I grew up in Norway and spent eight years in England going to school. After I got my doctorate, I became a software developer for NASA in the supercomputing area. I eventually moved into business development and began working with smaller companies to help them grow.
But when I was younger, I didn’t know what I wanted to do.
I was interested in science and technology, which helped me focus on engineering in college.
I studied nuclear engineering at a time when the world was looking for new energy sources. It was a field on the cutting edge of computers, and you could work with the latest technology.
My thesis was on the application of certain types of computing technology to the nuclear engineering field.
Then something very serendipitous happened.
A contractor was looking for the exact computing program experience I had. I sent a résumé and got hired as a programmer in massively parallel computing. It’s a concept where instead of using one processing unit in a computer you use thousands of them working in parallel to speed up the calculations. There were only a few places in the world doing that, and NASA was one of them.
I enjoyed the three years I was at NASA. You could think and dream big and be entrepreneurial. It was a great environment.
I realized I was good at creating proposals, articulating ideas and coming up with solutions.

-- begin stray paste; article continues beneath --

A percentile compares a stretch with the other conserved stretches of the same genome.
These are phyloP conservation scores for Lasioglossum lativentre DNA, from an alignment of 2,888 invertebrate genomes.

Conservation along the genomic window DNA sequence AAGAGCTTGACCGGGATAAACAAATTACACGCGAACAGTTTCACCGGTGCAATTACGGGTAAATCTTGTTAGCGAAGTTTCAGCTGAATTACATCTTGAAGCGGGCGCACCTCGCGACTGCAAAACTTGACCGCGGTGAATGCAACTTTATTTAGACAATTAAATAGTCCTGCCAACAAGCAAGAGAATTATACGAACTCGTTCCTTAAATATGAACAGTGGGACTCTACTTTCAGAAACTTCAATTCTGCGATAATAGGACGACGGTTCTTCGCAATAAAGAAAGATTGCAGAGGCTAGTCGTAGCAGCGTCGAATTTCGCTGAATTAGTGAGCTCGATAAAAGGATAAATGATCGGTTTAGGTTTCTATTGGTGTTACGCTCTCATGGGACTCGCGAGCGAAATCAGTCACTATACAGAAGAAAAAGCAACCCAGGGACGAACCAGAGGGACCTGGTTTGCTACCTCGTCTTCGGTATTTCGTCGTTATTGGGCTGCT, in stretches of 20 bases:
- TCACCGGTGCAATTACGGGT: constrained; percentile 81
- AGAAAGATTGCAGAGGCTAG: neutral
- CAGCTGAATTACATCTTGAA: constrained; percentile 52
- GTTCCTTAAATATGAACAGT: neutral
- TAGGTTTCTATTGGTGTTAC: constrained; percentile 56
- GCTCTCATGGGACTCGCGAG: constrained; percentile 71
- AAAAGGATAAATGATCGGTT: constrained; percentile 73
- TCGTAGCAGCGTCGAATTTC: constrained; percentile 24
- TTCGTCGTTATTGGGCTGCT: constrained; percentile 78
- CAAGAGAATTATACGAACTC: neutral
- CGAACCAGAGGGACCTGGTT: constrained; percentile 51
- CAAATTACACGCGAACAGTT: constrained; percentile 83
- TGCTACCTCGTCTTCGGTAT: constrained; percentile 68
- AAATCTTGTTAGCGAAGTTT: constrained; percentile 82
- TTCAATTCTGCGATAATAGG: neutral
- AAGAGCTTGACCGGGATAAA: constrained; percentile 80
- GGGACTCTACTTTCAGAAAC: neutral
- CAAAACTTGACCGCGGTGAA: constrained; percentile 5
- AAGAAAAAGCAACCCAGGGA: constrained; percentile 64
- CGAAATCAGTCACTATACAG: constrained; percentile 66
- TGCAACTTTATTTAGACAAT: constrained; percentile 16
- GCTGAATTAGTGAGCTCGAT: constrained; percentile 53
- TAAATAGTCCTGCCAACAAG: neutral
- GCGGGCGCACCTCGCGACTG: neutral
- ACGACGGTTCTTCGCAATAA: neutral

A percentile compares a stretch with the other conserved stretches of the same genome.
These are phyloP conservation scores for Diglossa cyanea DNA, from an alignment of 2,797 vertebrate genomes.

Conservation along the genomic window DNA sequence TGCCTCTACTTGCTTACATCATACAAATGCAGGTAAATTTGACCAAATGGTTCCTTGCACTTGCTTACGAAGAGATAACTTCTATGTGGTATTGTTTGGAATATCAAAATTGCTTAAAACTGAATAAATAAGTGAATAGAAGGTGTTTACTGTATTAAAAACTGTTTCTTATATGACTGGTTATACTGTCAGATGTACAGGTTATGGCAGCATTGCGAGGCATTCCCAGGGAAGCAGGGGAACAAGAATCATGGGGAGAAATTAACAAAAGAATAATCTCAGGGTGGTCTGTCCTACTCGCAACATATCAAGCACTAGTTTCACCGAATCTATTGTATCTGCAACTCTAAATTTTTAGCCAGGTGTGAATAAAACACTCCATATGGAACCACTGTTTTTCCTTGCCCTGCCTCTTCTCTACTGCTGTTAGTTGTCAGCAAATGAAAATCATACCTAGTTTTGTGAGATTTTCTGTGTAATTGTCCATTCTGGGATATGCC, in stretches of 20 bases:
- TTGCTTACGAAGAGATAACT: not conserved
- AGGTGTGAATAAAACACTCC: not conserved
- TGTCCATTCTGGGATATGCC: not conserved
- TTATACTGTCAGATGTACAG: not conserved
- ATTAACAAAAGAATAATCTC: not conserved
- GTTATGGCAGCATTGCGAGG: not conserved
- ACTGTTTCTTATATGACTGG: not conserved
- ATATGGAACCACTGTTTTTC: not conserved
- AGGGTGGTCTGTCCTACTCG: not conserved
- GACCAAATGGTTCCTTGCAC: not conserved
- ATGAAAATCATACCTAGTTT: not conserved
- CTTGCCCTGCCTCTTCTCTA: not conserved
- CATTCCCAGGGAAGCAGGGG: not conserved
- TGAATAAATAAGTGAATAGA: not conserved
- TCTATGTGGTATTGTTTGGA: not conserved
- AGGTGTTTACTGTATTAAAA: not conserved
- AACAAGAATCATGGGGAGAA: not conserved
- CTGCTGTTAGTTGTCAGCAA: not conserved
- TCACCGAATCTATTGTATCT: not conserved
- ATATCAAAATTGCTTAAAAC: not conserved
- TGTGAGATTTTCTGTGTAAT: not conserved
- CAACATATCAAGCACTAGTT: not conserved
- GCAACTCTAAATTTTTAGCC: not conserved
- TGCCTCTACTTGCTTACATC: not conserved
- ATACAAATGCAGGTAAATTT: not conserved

After sitting behind a desk writing software for three years, I needed a change.
I worked for a few other companies doing more technical work. But I enjoyed the opportunity to work closely with the customers and understand their specific problems and how we as a company could help them. That grew my interest in helping small businesses prosper.
I joined a small company as vice president of business development. It was the first time I was totally dedicated to the business side.
That success led to working for two other companies that I helped grow.
I’m most proud that they’ve all prospered and ultimately they were sold. All of them more than doubled in size.
The last company, QSS Group, started out with nine people and grew close to $300 million in revenue.
That’s what drew me here to Creative Computing Solutions — the challenge to help it grow. It was a company that had a business base but wanted to do more work with more government agencies.
I am excited to help them do that.
— Interview with Vanessa Small
Position: Chief operating officer and executive vice president of Creative Computing Solutions, a Rockville, Md., company that provides systems engineering, cybersecurity and program management services to the federal government.
Career highlights: Executive vice president, Perot Government Systems; senior vice president, QSS Group.
Education: BS, engineering, University of London; PhD, nuclear engineering, University of London.
Personal: Lives in Silver Spring. He is married with three children, Anja, 19, Erik, 21, and Martin, 24.